Gorno-Badakhshan Autonomous Region

"Kohistan Badakhshan" redirects here. For Kohistan District in Badakhshan, Afghanistan, see Kohistan District, Badakhshan.

Coordinates: 38°0′N 73°0′E / 38.000°N 73.000°E / 38.000; 73.000

Gorno-Badakhshan Autonomous Region
Вилояти Мухтори Кӯҳистони Бадахшон

Lake Zorkul

Gorno-Badakhshan in Tajikistan
Country  Tajikistan
Capital Khorugh
  Total 64,200 km2 (24,800 sq mi)
Population (2010)
  Total 206,000
  Density 3.2/km2 (8.3/sq mi)
ISO 3166 code TJ-BG
Map of the Gorno-Badakhshan Autonomous Region

The Kūhistoni Badakhshon Autonomous Region (Tajik: Вилояти Мухтори Кӯҳистони Бадахшон, Viloyati Muxtori Kûhistoni Badaxşon/Vilojati Muxtori Kūhistoni Вadaxşon; also known as Gorno-Badakhshan, after Russian: Горно-Бадахшанская автономная область, Gorno-Badachšanskaja avtonomnaja oblastj) is an autonomous region in eastern Tajikistan.

Located in the Pamir Mountains, it makes up 45% of the land area of the country but only 3% of its population.[1]


Prior to 1895, the area of today's Gorno-Badakhshan A.R. consisted of several semi-self governing statelets, including Darwaz, Shughnun-Rushan, and Wakhan, who ruled over territories that today are part of Gorno-Badakhshan A.R. in Tajikistan and Badakhshan Province in Afghanistan. The territory was claimed by the Chinese and Russian empires and the Emirate of Afghanistan. The Qing rulers of China claimed control of the entire Pamir Mountains,[2] but Qing military units only controlled the passes just east of Tashkorgan Town. In the 1890s, the Chinese, Russian, and Afghan governments signed a series of agreements that divided Badakhshan, but the Chinese continued to contest these borders, until it signed a 2002 agreement with the government of Tajikistan.[3]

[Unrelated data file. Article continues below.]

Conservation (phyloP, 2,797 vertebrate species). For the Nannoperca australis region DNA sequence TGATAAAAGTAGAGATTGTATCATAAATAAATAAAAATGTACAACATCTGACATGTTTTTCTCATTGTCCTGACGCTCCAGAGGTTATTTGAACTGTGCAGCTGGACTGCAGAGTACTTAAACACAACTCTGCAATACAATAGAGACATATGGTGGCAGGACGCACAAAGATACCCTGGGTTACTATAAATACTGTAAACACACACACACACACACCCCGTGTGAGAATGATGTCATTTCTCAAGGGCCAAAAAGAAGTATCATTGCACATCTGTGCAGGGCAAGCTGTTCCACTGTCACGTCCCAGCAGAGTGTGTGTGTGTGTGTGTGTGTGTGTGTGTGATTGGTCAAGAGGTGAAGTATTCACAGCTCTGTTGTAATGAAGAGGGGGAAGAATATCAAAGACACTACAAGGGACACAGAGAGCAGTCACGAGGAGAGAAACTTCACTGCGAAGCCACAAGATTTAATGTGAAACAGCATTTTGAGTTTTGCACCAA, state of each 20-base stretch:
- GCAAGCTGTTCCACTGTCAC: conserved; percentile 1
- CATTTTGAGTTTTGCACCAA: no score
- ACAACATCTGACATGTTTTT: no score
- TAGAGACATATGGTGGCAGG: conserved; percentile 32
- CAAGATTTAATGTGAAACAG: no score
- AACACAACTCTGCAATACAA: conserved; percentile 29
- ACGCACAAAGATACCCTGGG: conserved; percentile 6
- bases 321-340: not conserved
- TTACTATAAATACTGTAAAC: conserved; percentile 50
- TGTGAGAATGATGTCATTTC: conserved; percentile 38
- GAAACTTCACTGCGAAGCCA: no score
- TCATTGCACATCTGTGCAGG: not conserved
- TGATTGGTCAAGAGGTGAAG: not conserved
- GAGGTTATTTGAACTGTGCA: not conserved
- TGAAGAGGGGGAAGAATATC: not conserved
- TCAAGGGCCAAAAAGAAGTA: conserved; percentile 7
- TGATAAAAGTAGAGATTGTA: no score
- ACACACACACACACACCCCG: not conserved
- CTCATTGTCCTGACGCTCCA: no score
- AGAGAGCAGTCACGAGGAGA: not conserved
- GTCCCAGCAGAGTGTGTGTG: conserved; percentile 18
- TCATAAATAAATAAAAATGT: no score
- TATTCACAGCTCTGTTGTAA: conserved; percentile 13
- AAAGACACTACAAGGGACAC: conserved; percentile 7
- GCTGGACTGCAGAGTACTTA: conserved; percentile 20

Gorno-Badakhshan Autonomous Region was created in January 1925. It was attached to Tajik Soviet Socialist Republic after the republic's creation in 1929. During the 1950s, the native inhabitants of Gorno-Badakhshan, including many ethnic Pamiris, were forcibly relocated to southwestern Tajikistan. Gorno-Badakhshan absorbed some of the territory of the Gharm Oblast when that territory was dissolved in 1955.

When the civil war broke out in Tajikistan in 1992, the local government in Gorno-Badakhshan declared independence from the Republic of Tajikistan. During the civil war many Pamiris were targeted for killing by rival groups and Gorno-Badakhshan became a bastion for the opposition. Later the Gorno-Badakhshan government backed down from its calls for independence. Gorno-Badakhshan remains an autonomous region within Tajikistan.[4][5]

In 2011, Tajikistan ratified a 1999 deal to cede 1000 km2 of land in the Pamir Mountains to the People's Republic of China, ending a 130-year dispute, and the relinquishing of China's claims to over 28,000 km2 of Tajikistani territory.[6][7]

In 2012, the region saw a series of clashes between the Tajik military and militants loyal to former warlord Tolib Ayombekov after the latter was accused of murdering a Tajik general.[8]

Districts and geography

West-Central Gorno-Badakhshan
Mountain ValleyDistrict
Darvoz Range
Vanj River Vanj District
Sarikol Range
Murghob District
Vanj Range
Yazgulyam River
Yazgulem Range
Bartang River Rushon District
Rushan Range
Gunt River Shughnon District
Shughon Range
Shakhdara River Roshtqal'a District
Shakhdara Range
Panj River Ishkoshim District
Afghanistan Amu Darya

Darvoz District is the western 'beak' of the province. West-central Gorno-Badakhshan is mostly a series of east-west mountain ranges separated by valleys of rivers that flow into the Panj River. The districts correspond the river valleys. Murghob District occupies the eastern half of the province and is mostly a desolate plateau with high mountains on the west.